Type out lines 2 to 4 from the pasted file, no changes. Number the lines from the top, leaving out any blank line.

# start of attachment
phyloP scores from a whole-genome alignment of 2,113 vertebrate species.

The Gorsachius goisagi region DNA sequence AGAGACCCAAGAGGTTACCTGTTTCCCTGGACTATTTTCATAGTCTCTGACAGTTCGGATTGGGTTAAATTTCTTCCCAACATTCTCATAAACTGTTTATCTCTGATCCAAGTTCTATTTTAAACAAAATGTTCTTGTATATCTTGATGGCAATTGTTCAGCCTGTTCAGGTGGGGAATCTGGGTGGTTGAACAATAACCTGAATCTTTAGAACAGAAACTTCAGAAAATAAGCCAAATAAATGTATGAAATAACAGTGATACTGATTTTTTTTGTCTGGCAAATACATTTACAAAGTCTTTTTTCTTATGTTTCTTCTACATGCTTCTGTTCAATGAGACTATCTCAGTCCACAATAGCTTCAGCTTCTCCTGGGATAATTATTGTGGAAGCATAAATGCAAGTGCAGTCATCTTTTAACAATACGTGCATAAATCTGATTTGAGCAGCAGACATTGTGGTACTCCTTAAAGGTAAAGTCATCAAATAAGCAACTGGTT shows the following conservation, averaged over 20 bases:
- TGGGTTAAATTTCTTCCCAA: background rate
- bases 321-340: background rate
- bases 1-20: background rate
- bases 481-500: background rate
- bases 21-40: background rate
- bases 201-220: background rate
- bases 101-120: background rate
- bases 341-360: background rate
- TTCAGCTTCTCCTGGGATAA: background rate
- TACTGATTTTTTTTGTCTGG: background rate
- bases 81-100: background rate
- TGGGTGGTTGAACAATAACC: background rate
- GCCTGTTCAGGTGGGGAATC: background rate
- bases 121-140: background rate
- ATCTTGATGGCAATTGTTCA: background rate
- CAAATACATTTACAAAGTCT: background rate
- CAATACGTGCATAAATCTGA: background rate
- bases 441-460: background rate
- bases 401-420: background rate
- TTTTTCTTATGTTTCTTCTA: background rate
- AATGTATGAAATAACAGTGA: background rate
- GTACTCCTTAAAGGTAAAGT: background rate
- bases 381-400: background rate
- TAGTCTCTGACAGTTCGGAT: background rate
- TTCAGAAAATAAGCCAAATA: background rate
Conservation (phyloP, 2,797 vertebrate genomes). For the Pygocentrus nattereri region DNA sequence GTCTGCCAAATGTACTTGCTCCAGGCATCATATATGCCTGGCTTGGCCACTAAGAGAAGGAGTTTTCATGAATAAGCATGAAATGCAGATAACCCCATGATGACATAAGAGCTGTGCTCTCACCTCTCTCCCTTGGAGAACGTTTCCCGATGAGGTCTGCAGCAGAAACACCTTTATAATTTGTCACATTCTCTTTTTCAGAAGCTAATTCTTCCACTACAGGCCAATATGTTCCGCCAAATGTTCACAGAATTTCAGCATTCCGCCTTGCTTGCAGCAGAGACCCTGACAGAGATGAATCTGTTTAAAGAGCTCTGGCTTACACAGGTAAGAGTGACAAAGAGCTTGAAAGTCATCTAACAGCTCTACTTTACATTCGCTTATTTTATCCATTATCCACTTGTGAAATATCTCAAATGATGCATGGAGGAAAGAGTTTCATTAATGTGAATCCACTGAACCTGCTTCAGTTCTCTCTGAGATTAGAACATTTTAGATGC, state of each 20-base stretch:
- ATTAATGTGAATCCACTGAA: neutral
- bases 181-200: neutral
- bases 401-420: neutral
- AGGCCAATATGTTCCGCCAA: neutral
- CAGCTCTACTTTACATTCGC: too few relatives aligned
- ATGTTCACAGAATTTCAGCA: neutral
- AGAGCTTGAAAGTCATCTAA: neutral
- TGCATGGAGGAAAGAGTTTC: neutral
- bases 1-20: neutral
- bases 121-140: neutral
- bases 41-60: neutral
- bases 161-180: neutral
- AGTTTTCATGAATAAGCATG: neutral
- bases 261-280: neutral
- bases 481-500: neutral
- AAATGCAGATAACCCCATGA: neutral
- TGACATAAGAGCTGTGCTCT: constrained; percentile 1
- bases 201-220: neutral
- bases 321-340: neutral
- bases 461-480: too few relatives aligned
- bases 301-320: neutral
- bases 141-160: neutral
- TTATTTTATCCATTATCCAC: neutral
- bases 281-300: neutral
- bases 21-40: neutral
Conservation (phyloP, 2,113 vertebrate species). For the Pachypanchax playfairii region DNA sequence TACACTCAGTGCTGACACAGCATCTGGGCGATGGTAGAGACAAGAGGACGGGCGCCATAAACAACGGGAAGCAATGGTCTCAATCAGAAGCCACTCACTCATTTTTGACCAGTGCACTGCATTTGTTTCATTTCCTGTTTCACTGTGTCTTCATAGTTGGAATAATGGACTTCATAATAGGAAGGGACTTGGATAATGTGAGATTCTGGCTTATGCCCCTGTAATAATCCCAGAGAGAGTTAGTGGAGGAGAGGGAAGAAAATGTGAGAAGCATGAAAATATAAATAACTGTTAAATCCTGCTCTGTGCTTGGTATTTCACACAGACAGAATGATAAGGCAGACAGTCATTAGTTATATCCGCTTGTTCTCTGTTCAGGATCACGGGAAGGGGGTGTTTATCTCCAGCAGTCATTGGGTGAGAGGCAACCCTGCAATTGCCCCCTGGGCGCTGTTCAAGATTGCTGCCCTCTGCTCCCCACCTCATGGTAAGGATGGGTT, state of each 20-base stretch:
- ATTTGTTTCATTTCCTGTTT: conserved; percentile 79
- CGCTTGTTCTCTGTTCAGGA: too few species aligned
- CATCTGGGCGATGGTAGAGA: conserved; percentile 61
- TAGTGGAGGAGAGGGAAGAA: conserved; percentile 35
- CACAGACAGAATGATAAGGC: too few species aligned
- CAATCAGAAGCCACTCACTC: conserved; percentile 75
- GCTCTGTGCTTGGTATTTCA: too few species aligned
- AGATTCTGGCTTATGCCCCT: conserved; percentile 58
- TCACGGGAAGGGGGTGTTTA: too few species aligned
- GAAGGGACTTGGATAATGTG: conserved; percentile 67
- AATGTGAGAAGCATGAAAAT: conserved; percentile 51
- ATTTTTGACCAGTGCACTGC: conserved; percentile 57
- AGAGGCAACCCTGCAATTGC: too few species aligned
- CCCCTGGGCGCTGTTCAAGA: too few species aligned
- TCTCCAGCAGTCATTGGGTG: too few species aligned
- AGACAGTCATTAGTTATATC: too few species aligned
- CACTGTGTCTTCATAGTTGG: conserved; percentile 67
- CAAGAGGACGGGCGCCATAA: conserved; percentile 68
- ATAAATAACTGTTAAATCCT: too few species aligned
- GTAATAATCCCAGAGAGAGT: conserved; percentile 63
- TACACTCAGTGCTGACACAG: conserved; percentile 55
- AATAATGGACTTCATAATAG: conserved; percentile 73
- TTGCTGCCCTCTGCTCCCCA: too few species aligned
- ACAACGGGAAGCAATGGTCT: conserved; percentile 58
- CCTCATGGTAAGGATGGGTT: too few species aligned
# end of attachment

The Gorsachius goisagi region DNA sequence AGAGACCCAAGAGGTTACCTGTTTCCCTGGACTATTTTCATAGTCTCTGACAGTTCGGATTGGGTTAAATTTCTTCCCAACATTCTCATAAACTGTTTATCTCTGATCCAAGTTCTATTTTAAACAAAATGTTCTTGTATATCTTGATGGCAATTGTTCAGCCTGTTCAGGTGGGGAATCTGGGTGGTTGAACAATAACCTGAATCTTTAGAACAGAAACTTCAGAAAATAAGCCAAATAAATGTATGAAATAACAGTGATACTGATTTTTTTTGTCTGGCAAATACATTTACAAAGTCTTTTTTCTTATGTTTCTTCTACATGCTTCTGTTCAATGAGACTATCTCAGTCCACAATAGCTTCAGCTTCTCCTGGGATAATTATTGTGGAAGCATAAATGCAAGTGCAGTCATCTTTTAACAATACGTGCATAAATCTGATTTGAGCAGCAGACATTGTGGTACTCCTTAAAGGTAAAGTCATCAAATAAGCAACTGGTT shows the following conservation, averaged over 20 bases:
- TGGGTTAAATTTCTTCCCAA: background rate
- bases 321-340: background rate